Lyotard The next person to consider is Lyotard. His basic idea is that postmodernism is defined as an 'incredulity towards metanarratives'. In plain English — we don't believe in overarching theories of the world. For example, back in the day people believed in God, and then they believed in reason, socialism, Darwin, Marx, Freud. In general, it was thought that there was something we were heading towards, some ideal, or that at least we were progressing, and that, moreover, we were doing so according to an intelligible process. For Darwinism, or at least its popular interpretations, the laws of natural selection caused us to be more adapted to our environment than our ancestors, and those laws explain not only why, for example, we don’t brachiate but also our little peculiarities, like why we have useless appendixes or why it’s very hard to stop eating something sweet after you start. For Freud, the laws of the unconscious are what gives rise to our behaviours, from small slips of the tongue and dreams to the sort of partner we choose, and understanding these laws can enable us to free ourselves of the neuroses and anxieties with which we are burdened. For Marx, the laws of capitalism itself suggested its downfall, and, for example, for all their sci-fi bizarreness, uber’s self-driving cars are just the newest working out of an underlying capitalist logic.

Now, though, what do we believe? Freud is certainly out—we don’t assign any deep meaning in our parapraxes, and few would have much time for thinking that the concepts of id and ego and superego limn any psychological reality. While we’re all—apart from the many who aren’t—still pro-Darwin, we’re also very aware of the extent to which science is sometimes irrational or can be misused or is sometimes just false. And Marx—the thought that there is some beyond of the unfettered capitalist system encountering the underside of which in Manchester influenced Engels so—that is hard to see, although it is becoming ever easier.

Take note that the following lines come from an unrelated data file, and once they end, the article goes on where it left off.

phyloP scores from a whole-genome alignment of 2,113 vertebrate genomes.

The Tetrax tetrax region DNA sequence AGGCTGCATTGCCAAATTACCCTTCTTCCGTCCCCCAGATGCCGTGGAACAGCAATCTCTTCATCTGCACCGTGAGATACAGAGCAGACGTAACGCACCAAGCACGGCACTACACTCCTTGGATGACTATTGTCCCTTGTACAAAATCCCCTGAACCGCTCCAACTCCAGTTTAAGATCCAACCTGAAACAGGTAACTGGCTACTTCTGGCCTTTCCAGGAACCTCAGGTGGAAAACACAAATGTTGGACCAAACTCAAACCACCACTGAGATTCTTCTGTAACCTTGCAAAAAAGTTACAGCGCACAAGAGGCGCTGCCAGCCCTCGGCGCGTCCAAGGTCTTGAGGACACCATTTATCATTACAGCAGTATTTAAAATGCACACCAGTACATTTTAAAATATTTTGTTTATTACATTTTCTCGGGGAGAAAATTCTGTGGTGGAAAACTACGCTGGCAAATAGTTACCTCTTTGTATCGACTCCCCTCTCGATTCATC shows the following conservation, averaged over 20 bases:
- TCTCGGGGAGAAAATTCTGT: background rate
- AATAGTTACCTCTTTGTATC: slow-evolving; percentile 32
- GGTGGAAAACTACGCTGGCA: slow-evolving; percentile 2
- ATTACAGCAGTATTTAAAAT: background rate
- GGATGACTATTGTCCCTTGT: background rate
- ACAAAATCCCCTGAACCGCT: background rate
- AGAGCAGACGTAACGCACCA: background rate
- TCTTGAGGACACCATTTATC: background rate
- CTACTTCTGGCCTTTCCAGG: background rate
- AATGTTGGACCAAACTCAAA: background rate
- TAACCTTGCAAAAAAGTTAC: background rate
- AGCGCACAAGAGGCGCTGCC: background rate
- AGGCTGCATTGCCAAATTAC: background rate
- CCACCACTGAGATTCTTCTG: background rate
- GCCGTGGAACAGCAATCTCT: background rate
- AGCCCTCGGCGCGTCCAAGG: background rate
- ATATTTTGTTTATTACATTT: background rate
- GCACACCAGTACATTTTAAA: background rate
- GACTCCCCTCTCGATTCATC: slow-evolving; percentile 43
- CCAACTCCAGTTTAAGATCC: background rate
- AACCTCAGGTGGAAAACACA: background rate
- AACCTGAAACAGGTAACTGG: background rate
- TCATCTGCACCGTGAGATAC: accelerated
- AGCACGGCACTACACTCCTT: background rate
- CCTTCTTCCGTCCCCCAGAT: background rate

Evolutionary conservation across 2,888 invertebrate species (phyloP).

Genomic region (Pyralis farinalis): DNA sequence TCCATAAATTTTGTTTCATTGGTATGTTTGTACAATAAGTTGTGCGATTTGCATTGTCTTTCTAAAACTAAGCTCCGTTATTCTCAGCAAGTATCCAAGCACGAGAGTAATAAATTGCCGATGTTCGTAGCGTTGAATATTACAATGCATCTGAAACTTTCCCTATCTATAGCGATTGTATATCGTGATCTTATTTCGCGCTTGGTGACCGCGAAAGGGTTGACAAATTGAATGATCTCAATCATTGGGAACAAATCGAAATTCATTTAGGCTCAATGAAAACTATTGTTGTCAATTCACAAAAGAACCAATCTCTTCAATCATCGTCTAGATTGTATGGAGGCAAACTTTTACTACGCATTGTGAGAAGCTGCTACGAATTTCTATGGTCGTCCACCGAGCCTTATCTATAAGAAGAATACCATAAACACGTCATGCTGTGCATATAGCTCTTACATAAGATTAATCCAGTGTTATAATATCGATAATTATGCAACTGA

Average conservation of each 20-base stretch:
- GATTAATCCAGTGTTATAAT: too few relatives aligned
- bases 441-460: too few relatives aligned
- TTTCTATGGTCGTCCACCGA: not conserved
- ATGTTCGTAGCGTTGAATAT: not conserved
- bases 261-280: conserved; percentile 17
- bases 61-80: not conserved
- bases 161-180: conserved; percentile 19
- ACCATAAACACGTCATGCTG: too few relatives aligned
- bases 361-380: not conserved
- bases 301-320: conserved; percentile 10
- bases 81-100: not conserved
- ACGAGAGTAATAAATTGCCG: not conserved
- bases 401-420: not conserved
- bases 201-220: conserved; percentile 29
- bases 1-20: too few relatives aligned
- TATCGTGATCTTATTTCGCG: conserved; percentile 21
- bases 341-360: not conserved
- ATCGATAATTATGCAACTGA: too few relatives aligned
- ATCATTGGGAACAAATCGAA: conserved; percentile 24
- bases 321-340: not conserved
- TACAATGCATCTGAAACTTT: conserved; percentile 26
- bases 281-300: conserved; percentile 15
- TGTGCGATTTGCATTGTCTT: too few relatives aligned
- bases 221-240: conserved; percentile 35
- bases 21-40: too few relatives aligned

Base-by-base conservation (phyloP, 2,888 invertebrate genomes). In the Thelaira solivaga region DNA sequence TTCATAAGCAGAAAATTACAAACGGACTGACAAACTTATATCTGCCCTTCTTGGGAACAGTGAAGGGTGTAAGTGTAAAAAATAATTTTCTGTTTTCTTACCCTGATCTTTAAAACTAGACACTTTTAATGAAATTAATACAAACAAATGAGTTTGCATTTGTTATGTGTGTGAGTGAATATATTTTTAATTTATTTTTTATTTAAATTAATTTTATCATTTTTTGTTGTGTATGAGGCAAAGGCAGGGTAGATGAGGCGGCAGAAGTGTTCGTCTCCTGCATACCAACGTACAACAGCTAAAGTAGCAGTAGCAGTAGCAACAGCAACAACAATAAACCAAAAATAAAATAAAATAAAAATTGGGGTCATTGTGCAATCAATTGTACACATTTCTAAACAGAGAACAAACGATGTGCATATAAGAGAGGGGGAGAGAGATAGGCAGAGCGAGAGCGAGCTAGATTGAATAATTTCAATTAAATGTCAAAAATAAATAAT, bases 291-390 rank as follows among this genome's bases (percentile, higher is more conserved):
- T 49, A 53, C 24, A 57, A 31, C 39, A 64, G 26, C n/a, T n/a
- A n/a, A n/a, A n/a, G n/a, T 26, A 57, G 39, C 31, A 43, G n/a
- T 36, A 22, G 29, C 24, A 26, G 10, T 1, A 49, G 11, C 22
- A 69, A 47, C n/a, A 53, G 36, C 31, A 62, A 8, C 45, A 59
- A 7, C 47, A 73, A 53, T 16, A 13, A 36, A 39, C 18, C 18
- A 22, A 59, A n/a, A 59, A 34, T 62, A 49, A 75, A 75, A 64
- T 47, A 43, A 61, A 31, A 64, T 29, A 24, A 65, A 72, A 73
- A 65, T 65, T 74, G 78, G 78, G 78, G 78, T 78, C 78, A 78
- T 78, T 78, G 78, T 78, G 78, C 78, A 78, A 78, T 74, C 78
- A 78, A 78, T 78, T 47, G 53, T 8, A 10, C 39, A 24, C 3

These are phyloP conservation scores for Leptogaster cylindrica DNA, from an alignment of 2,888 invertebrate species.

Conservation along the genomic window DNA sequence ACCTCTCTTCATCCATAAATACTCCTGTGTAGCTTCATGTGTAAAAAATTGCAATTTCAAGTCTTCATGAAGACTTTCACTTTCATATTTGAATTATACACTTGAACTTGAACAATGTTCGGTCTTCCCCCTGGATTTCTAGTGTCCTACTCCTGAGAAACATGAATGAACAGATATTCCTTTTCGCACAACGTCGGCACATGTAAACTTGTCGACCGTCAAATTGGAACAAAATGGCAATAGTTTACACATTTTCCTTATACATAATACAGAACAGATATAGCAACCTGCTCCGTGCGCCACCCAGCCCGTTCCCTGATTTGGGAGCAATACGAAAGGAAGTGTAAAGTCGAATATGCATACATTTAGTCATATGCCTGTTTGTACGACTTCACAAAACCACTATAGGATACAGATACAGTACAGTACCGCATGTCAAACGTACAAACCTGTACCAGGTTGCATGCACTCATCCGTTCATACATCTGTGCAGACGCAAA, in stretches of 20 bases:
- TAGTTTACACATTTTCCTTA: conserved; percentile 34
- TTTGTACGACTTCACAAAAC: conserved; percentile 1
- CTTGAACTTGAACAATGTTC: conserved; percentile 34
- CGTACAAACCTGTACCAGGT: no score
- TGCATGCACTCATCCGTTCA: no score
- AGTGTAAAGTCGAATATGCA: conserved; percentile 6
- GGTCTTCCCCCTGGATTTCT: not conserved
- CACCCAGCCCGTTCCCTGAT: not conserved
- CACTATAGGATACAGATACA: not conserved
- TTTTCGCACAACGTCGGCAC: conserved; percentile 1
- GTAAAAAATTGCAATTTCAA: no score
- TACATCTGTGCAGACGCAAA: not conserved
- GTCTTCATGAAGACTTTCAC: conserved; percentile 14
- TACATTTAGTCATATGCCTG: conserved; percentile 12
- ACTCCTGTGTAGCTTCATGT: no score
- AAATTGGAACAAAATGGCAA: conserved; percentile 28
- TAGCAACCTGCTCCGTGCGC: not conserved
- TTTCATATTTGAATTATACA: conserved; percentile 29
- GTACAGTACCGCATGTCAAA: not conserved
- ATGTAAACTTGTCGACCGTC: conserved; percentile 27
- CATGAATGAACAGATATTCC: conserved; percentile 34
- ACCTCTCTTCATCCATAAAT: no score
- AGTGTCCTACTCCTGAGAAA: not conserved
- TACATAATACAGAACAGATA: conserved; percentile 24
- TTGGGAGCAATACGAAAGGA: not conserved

We are, Lyotard thinks, in an age where the thought that we are progressing in accordance with big picture and meaningful laws ought to be one held with suspicion. In Lyotard:

Neither economic nor political liberalism, nor the various Marxisms, emerge from the sanguinary last two centuries free from the suspicion of crimes against mankind. We can list a series of proper names (names of places, persons and dates) capable of illustrating and founding our suspicion. Following Theodor Adorno, I use the name of Auschwitz to point out the irrelevance of empirical matter, the stuff of recent past history, in terms of the modern claim to help mankind to emancipate itself. What kind of thought is able to sublate (Aufheben) Auschwitz in a general (either empirical or speculative) process towards a universal emancipation? So there is a sort of sorrow in the Zeitgeist. This can express itself by reactive or reactionary attitudes or by utopias, but never by a positive orientation offering a new perspective

(page 1614)

Less fancily: how can you believe in anything after Auschwitz? Not to mention God, but even any sort of belief that humans are progressing — how can it remain? We have given up the thought of progress, the idea that there is one aim towards things tend, and have replaced it with plurality. He uses, vaguely, the notion of a Wittgensteinian language game to try to make this point. At the start of the century came the idea that there was one language which could serve as a pure vessel of logic: a language into which we could translate vague imprecise language that would serve as a universal scientific language. As the century developed, he points out, the number of different logics exploded, each apt to translate a different part of language, with no real concern for there being an underlying language in which everything could be said (a fact which one could, without too much inaccuracy, link to Goedel’s incompleteness results and Wittgenstein’s passage from the Tractatus to the Philosophical Investigations). There was no universal language, it seems, but different languages for different purposes: one language for talking about necessary truth, one for talking about responsibility and duty, and so on. That’s where Lyotard thinks we are: there are just different local languages, local sets of rules, local ways of behaving, not to be subsumed under some big picture story of reality.